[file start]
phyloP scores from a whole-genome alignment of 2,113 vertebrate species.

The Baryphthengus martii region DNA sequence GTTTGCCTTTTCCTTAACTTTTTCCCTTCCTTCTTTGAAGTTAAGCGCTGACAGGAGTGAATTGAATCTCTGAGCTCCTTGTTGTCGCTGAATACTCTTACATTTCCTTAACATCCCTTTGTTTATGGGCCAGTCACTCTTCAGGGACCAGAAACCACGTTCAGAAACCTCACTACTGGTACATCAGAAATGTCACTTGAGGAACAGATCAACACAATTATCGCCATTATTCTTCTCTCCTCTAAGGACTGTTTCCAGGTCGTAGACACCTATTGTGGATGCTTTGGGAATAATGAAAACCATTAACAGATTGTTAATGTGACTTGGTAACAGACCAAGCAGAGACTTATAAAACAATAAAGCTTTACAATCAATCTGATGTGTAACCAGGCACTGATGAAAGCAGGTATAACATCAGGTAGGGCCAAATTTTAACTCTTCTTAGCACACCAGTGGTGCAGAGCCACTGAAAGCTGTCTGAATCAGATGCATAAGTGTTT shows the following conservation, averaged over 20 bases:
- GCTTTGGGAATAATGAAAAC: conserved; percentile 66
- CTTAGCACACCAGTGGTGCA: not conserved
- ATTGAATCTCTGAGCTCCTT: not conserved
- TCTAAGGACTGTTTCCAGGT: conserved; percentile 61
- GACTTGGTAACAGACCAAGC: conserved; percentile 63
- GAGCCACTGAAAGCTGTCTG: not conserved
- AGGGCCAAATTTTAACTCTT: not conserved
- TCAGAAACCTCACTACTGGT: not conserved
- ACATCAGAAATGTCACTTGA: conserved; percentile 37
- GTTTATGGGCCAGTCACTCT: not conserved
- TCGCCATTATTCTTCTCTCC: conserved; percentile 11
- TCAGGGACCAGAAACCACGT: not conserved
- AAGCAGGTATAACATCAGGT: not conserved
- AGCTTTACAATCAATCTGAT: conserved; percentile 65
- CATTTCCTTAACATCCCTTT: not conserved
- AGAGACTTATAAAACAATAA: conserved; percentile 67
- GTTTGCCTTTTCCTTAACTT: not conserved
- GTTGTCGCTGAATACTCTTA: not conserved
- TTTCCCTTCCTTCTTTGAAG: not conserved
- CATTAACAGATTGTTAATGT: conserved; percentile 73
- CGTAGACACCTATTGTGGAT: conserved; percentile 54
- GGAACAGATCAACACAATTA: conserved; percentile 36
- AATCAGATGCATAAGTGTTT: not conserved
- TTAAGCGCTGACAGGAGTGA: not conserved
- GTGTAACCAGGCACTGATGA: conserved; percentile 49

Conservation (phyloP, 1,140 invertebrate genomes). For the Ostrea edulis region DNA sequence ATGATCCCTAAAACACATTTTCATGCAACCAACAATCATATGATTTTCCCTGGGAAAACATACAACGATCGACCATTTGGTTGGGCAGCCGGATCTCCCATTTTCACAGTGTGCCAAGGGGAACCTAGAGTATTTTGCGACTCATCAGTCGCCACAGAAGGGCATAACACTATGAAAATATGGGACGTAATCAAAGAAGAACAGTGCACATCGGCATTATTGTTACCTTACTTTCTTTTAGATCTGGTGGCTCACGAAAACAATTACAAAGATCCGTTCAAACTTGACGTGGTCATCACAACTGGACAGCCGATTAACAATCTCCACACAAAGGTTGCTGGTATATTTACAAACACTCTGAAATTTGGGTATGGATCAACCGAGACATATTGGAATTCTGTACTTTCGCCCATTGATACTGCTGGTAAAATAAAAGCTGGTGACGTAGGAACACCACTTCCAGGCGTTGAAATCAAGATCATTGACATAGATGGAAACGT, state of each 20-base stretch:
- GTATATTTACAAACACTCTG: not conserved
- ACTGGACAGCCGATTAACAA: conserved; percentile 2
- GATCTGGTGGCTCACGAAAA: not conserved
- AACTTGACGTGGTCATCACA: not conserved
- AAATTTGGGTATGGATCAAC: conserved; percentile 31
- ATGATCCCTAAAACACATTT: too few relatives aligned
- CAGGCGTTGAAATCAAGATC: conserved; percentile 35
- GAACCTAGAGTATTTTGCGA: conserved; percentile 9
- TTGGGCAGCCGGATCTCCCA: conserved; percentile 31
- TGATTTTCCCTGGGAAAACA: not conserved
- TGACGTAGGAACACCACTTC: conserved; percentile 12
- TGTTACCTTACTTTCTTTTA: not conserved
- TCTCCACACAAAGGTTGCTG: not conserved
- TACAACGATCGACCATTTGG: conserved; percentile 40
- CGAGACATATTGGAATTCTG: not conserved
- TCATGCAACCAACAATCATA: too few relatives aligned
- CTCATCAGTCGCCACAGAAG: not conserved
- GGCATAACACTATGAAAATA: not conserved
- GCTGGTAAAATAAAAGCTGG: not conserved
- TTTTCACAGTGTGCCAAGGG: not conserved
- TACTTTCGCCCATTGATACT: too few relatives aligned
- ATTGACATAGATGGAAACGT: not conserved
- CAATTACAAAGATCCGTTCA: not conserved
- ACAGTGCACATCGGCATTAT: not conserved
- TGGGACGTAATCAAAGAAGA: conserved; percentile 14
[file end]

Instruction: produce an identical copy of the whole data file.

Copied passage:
phyloP scores from a whole-genome alignment of 2,113 vertebrate species.

The Baryphthengus martii region DNA sequence GTTTGCCTTTTCCTTAACTTTTTCCCTTCCTTCTTTGAAGTTAAGCGCTGACAGGAGTGAATTGAATCTCTGAGCTCCTTGTTGTCGCTGAATACTCTTACATTTCCTTAACATCCCTTTGTTTATGGGCCAGTCACTCTTCAGGGACCAGAAACCACGTTCAGAAACCTCACTACTGGTACATCAGAAATGTCACTTGAGGAACAGATCAACACAATTATCGCCATTATTCTTCTCTCCTCTAAGGACTGTTTCCAGGTCGTAGACACCTATTGTGGATGCTTTGGGAATAATGAAAACCATTAACAGATTGTTAATGTGACTTGGTAACAGACCAAGCAGAGACTTATAAAACAATAAAGCTTTACAATCAATCTGATGTGTAACCAGGCACTGATGAAAGCAGGTATAACATCAGGTAGGGCCAAATTTTAACTCTTCTTAGCACACCAGTGGTGCAGAGCCACTGAAAGCTGTCTGAATCAGATGCATAAGTGTTT shows the following conservation, averaged over 20 bases:
- GCTTTGGGAATAATGAAAAC: conserved; percentile 66
- CTTAGCACACCAGTGGTGCA: not conserved
- ATTGAATCTCTGAGCTCCTT: not conserved
- TCTAAGGACTGTTTCCAGGT: conserved; percentile 61
- GACTTGGTAACAGACCAAGC: conserved; percentile 63
- GAGCCACTGAAAGCTGTCTG: not conserved
- AGGGCCAAATTTTAACTCTT: not conserved
- TCAGAAACCTCACTACTGGT: not conserved
- ACATCAGAAATGTCACTTGA: conserved; percentile 37
- GTTTATGGGCCAGTCACTCT: not conserved
- TCGCCATTATTCTTCTCTCC: conserved; percentile 11
- TCAGGGACCAGAAACCACGT: not conserved
- AAGCAGGTATAACATCAGGT: not conserved
- AGCTTTACAATCAATCTGAT: conserved; percentile 65
- CATTTCCTTAACATCCCTTT: not conserved
- AGAGACTTATAAAACAATAA: conserved; percentile 67
- GTTTGCCTTTTCCTTAACTT: not conserved
- GTTGTCGCTGAATACTCTTA: not conserved
- TTTCCCTTCCTTCTTTGAAG: not conserved
- CATTAACAGATTGTTAATGT: conserved; percentile 73
- CGTAGACACCTATTGTGGAT: conserved; percentile 54
- GGAACAGATCAACACAATTA: conserved; percentile 36
- AATCAGATGCATAAGTGTTT: not conserved
- TTAAGCGCTGACAGGAGTGA: not conserved
- GTGTAACCAGGCACTGATGA: conserved; percentile 49

Conservation (phyloP, 1,140 invertebrate genomes). For the Ostrea edulis region DNA sequence ATGATCCCTAAAACACATTTTCATGCAACCAACAATCATATGATTTTCCCTGGGAAAACATACAACGATCGACCATTTGGTTGGGCAGCCGGATCTCCCATTTTCACAGTGTGCCAAGGGGAACCTAGAGTATTTTGCGACTCATCAGTCGCCACAGAAGGGCATAACACTATGAAAATATGGGACGTAATCAAAGAAGAACAGTGCACATCGGCATTATTGTTACCTTACTTTCTTTTAGATCTGGTGGCTCACGAAAACAATTACAAAGATCCGTTCAAACTTGACGTGGTCATCACAACTGGACAGCCGATTAACAATCTCCACACAAAGGTTGCTGGTATATTTACAAACACTCTGAAATTTGGGTATGGATCAACCGAGACATATTGGAATTCTGTACTTTCGCCCATTGATACTGCTGGTAAAATAAAAGCTGGTGACGTAGGAACACCACTTCCAGGCGTTGAAATCAAGATCATTGACATAGATGGAAACGT, state of each 20-base stretch:
- GTATATTTACAAACACTCTG: not conserved
- ACTGGACAGCCGATTAACAA: conserved; percentile 2
- GATCTGGTGGCTCACGAAAA: not conserved
- AACTTGACGTGGTCATCACA: not conserved
- AAATTTGGGTATGGATCAAC: conserved; percentile 31
- ATGATCCCTAAAACACATTT: too few relatives aligned
- CAGGCGTTGAAATCAAGATC: conserved; percentile 35
- GAACCTAGAGTATTTTGCGA: conserved; percentile 9
- TTGGGCAGCCGGATCTCCCA: conserved; percentile 31
- TGATTTTCCCTGGGAAAACA: not conserved
- TGACGTAGGAACACCACTTC: conserved; percentile 12
- TGTTACCTTACTTTCTTTTA: not conserved
- TCTCCACACAAAGGTTGCTG: not conserved
- TACAACGATCGACCATTTGG: conserved; percentile 40
- CGAGACATATTGGAATTCTG: not conserved
- TCATGCAACCAACAATCATA: too few relatives aligned
- CTCATCAGTCGCCACAGAAG: not conserved
- GGCATAACACTATGAAAATA: not conserved
- GCTGGTAAAATAAAAGCTGG: not conserved
- TTTTCACAGTGTGCCAAGGG: not conserved
- TACTTTCGCCCATTGATACT: too few relatives aligned
- ATTGACATAGATGGAAACGT: not conserved
- CAATTACAAAGATCCGTTCA: not conserved
- ACAGTGCACATCGGCATTAT: not conserved
- TGGGACGTAATCAAAGAAGA: conserved; percentile 14